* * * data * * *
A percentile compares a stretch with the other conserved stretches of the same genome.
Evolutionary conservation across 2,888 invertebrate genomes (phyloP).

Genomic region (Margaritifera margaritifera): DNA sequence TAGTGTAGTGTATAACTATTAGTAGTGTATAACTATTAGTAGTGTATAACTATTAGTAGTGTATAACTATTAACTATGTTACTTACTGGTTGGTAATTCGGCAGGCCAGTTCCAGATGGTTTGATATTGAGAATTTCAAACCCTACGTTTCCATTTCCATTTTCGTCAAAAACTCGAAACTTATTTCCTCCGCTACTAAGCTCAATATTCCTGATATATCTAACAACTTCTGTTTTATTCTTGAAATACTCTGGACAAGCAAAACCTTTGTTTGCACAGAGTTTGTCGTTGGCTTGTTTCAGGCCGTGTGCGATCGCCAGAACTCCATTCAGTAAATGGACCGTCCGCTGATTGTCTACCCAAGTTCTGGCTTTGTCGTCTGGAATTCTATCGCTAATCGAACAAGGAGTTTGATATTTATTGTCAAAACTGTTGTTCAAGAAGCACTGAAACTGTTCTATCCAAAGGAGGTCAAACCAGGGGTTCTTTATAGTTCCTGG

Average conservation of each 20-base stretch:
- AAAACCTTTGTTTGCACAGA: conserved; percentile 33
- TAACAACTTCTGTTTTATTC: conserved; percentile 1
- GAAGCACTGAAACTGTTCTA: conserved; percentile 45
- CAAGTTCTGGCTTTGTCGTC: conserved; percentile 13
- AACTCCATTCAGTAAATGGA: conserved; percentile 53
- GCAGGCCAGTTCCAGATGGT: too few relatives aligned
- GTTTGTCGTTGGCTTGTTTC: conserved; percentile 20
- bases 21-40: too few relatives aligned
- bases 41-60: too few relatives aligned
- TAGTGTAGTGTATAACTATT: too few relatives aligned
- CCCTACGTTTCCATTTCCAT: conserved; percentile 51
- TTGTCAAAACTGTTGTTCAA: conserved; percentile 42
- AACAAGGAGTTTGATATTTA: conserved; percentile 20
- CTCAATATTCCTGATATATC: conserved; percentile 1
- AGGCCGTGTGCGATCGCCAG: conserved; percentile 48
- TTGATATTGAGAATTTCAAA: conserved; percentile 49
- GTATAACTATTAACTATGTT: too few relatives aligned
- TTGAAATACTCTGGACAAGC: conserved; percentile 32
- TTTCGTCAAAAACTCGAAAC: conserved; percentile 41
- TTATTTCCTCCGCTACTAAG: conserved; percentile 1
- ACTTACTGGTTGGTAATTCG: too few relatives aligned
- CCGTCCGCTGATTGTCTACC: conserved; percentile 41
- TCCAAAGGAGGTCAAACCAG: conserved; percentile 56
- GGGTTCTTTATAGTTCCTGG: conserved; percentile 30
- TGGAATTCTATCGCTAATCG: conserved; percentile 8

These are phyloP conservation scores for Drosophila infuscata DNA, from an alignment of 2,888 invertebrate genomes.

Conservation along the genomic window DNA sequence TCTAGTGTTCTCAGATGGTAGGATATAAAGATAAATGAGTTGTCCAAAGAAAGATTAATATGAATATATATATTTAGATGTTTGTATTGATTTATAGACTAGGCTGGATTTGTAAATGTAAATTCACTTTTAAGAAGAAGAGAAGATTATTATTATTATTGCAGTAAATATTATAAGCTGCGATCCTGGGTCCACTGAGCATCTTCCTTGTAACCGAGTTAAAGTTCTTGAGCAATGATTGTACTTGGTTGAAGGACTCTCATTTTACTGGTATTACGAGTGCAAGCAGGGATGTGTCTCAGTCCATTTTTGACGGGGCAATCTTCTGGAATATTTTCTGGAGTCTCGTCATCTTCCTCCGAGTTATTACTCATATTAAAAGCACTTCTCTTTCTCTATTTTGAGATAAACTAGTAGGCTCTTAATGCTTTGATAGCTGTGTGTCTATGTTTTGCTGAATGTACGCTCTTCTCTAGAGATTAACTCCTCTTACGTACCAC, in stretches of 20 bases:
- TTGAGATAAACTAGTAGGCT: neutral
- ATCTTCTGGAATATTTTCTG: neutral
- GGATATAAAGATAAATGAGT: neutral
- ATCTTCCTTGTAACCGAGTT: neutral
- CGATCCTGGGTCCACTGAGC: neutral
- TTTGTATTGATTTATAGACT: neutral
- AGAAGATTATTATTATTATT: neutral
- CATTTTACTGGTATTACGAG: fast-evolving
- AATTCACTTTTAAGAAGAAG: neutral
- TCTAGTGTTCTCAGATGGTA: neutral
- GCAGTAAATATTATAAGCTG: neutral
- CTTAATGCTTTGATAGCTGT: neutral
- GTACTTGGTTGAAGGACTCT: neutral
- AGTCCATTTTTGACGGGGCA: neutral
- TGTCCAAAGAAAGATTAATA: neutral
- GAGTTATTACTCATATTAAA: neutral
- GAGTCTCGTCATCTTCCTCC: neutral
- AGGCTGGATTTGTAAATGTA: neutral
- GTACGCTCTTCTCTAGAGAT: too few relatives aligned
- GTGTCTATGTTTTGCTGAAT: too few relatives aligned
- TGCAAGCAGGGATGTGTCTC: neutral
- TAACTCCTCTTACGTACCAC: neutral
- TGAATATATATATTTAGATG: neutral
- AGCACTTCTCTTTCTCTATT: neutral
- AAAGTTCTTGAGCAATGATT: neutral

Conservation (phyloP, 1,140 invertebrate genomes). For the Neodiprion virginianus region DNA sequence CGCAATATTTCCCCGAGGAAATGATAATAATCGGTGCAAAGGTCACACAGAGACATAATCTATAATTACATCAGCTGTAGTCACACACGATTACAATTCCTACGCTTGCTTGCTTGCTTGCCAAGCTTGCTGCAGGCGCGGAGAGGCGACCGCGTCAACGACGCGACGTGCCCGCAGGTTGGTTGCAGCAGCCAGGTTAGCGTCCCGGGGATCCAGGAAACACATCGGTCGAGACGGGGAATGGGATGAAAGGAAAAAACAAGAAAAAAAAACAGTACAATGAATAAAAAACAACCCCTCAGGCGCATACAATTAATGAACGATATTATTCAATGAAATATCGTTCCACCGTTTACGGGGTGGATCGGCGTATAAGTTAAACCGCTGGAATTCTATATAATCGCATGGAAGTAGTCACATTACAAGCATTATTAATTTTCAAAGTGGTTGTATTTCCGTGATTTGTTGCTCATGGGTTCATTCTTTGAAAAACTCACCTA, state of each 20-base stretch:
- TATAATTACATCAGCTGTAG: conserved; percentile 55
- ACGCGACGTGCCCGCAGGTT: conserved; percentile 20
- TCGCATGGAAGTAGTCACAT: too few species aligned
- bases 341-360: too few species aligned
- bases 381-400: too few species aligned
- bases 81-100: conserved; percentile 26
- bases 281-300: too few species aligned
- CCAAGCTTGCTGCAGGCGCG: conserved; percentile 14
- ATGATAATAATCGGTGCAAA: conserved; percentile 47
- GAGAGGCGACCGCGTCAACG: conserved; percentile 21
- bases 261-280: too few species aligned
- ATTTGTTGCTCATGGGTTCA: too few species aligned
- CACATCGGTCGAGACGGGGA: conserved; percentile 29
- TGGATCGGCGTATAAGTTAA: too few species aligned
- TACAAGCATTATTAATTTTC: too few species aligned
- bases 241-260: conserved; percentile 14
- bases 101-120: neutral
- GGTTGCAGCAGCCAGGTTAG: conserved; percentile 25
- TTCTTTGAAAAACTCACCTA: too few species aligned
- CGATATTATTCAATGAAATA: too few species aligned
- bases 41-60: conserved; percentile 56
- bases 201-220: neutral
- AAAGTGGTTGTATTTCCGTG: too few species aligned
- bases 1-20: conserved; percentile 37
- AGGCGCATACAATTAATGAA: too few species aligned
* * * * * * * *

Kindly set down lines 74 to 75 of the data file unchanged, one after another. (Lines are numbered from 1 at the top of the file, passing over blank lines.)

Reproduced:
- bases 101-120: neutral
- GGTTGCAGCAGCCAGGTTAG: conserved; percentile 25